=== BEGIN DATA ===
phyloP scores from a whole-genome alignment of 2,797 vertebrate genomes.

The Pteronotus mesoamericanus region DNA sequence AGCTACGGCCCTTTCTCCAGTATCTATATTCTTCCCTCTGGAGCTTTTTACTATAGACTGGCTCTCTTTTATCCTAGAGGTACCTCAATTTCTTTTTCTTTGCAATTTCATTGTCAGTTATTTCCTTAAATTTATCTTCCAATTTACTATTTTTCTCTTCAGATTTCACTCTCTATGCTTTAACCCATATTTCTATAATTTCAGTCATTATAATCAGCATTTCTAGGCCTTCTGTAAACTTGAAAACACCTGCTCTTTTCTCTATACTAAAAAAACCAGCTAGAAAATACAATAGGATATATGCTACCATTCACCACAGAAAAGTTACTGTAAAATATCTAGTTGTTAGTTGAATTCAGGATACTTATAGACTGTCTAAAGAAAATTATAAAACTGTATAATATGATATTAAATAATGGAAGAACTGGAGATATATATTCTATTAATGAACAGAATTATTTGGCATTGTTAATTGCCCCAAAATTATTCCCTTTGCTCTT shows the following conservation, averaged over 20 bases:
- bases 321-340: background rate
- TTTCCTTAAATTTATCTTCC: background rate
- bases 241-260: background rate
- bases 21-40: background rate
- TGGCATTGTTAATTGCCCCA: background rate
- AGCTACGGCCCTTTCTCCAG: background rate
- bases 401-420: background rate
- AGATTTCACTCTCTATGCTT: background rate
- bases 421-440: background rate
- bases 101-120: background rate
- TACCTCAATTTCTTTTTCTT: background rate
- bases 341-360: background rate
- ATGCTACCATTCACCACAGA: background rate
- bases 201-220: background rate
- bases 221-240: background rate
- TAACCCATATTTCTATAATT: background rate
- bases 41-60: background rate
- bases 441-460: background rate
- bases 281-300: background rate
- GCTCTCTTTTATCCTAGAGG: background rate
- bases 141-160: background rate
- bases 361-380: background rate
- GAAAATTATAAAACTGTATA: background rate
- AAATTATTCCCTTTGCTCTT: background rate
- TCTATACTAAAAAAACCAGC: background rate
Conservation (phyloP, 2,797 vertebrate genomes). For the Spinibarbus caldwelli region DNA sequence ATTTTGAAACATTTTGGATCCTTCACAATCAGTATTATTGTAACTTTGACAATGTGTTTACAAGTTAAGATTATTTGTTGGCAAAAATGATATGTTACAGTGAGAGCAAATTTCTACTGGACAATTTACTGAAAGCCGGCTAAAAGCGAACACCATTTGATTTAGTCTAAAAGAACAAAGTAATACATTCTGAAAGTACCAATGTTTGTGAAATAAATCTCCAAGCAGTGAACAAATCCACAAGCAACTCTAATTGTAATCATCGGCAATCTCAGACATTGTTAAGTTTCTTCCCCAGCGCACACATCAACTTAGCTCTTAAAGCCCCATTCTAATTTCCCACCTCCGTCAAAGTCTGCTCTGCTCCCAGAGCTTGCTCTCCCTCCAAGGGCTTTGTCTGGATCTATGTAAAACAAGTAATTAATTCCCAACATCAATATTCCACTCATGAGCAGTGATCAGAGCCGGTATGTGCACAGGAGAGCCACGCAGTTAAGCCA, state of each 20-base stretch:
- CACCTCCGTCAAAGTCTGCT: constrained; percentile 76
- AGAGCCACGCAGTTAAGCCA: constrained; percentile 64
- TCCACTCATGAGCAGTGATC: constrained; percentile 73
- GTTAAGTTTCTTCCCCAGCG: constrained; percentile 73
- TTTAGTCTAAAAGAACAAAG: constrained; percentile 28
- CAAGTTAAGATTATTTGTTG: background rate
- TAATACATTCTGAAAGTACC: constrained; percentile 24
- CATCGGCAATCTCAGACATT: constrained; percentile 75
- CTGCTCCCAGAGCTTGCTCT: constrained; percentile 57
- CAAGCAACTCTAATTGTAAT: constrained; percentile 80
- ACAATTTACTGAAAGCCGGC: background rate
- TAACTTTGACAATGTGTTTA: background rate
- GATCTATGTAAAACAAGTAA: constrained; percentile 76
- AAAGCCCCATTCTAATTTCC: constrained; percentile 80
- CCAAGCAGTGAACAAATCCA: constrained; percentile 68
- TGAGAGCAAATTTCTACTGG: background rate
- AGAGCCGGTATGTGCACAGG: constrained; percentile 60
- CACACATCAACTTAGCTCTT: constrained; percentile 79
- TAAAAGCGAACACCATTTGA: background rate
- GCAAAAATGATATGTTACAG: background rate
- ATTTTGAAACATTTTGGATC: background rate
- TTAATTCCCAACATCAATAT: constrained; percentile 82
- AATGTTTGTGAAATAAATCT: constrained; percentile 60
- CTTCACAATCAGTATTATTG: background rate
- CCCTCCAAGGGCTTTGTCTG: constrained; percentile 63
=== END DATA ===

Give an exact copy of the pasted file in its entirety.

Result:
phyloP scores from a whole-genome alignment of 2,797 vertebrate genomes.

The Pteronotus mesoamericanus region DNA sequence AGCTACGGCCCTTTCTCCAGTATCTATATTCTTCCCTCTGGAGCTTTTTACTATAGACTGGCTCTCTTTTATCCTAGAGGTACCTCAATTTCTTTTTCTTTGCAATTTCATTGTCAGTTATTTCCTTAAATTTATCTTCCAATTTACTATTTTTCTCTTCAGATTTCACTCTCTATGCTTTAACCCATATTTCTATAATTTCAGTCATTATAATCAGCATTTCTAGGCCTTCTGTAAACTTGAAAACACCTGCTCTTTTCTCTATACTAAAAAAACCAGCTAGAAAATACAATAGGATATATGCTACCATTCACCACAGAAAAGTTACTGTAAAATATCTAGTTGTTAGTTGAATTCAGGATACTTATAGACTGTCTAAAGAAAATTATAAAACTGTATAATATGATATTAAATAATGGAAGAACTGGAGATATATATTCTATTAATGAACAGAATTATTTGGCATTGTTAATTGCCCCAAAATTATTCCCTTTGCTCTT shows the following conservation, averaged over 20 bases:
- bases 321-340: background rate
- TTTCCTTAAATTTATCTTCC: background rate
- bases 241-260: background rate
- bases 21-40: background rate
- TGGCATTGTTAATTGCCCCA: background rate
- AGCTACGGCCCTTTCTCCAG: background rate
- bases 401-420: background rate
- AGATTTCACTCTCTATGCTT: background rate
- bases 421-440: background rate
- bases 101-120: background rate
- TACCTCAATTTCTTTTTCTT: background rate
- bases 341-360: background rate
- ATGCTACCATTCACCACAGA: background rate
- bases 201-220: background rate
- bases 221-240: background rate
- TAACCCATATTTCTATAATT: background rate
- bases 41-60: background rate
- bases 441-460: background rate
- bases 281-300: background rate
- GCTCTCTTTTATCCTAGAGG: background rate
- bases 141-160: background rate
- bases 361-380: background rate
- GAAAATTATAAAACTGTATA: background rate
- AAATTATTCCCTTTGCTCTT: background rate
- TCTATACTAAAAAAACCAGC: background rate
Conservation (phyloP, 2,797 vertebrate genomes). For the Spinibarbus caldwelli region DNA sequence ATTTTGAAACATTTTGGATCCTTCACAATCAGTATTATTGTAACTTTGACAATGTGTTTACAAGTTAAGATTATTTGTTGGCAAAAATGATATGTTACAGTGAGAGCAAATTTCTACTGGACAATTTACTGAAAGCCGGCTAAAAGCGAACACCATTTGATTTAGTCTAAAAGAACAAAGTAATACATTCTGAAAGTACCAATGTTTGTGAAATAAATCTCCAAGCAGTGAACAAATCCACAAGCAACTCTAATTGTAATCATCGGCAATCTCAGACATTGTTAAGTTTCTTCCCCAGCGCACACATCAACTTAGCTCTTAAAGCCCCATTCTAATTTCCCACCTCCGTCAAAGTCTGCTCTGCTCCCAGAGCTTGCTCTCCCTCCAAGGGCTTTGTCTGGATCTATGTAAAACAAGTAATTAATTCCCAACATCAATATTCCACTCATGAGCAGTGATCAGAGCCGGTATGTGCACAGGAGAGCCACGCAGTTAAGCCA, state of each 20-base stretch:
- CACCTCCGTCAAAGTCTGCT: constrained; percentile 76
- AGAGCCACGCAGTTAAGCCA: constrained; percentile 64
- TCCACTCATGAGCAGTGATC: constrained; percentile 73
- GTTAAGTTTCTTCCCCAGCG: constrained; percentile 73
- TTTAGTCTAAAAGAACAAAG: constrained; percentile 28
- CAAGTTAAGATTATTTGTTG: background rate
- TAATACATTCTGAAAGTACC: constrained; percentile 24
- CATCGGCAATCTCAGACATT: constrained; percentile 75
- CTGCTCCCAGAGCTTGCTCT: constrained; percentile 57
- CAAGCAACTCTAATTGTAAT: constrained; percentile 80
- ACAATTTACTGAAAGCCGGC: background rate
- TAACTTTGACAATGTGTTTA: background rate
- GATCTATGTAAAACAAGTAA: constrained; percentile 76
- AAAGCCCCATTCTAATTTCC: constrained; percentile 80
- CCAAGCAGTGAACAAATCCA: constrained; percentile 68
- TGAGAGCAAATTTCTACTGG: background rate
- AGAGCCGGTATGTGCACAGG: constrained; percentile 60
- CACACATCAACTTAGCTCTT: constrained; percentile 79
- TAAAAGCGAACACCATTTGA: background rate
- GCAAAAATGATATGTTACAG: background rate
- ATTTTGAAACATTTTGGATC: background rate
- TTAATTCCCAACATCAATAT: constrained; percentile 82
- AATGTTTGTGAAATAAATCT: constrained; percentile 60
- CTTCACAATCAGTATTATTG: background rate
- CCCTCCAAGGGCTTTGTCTG: constrained; percentile 63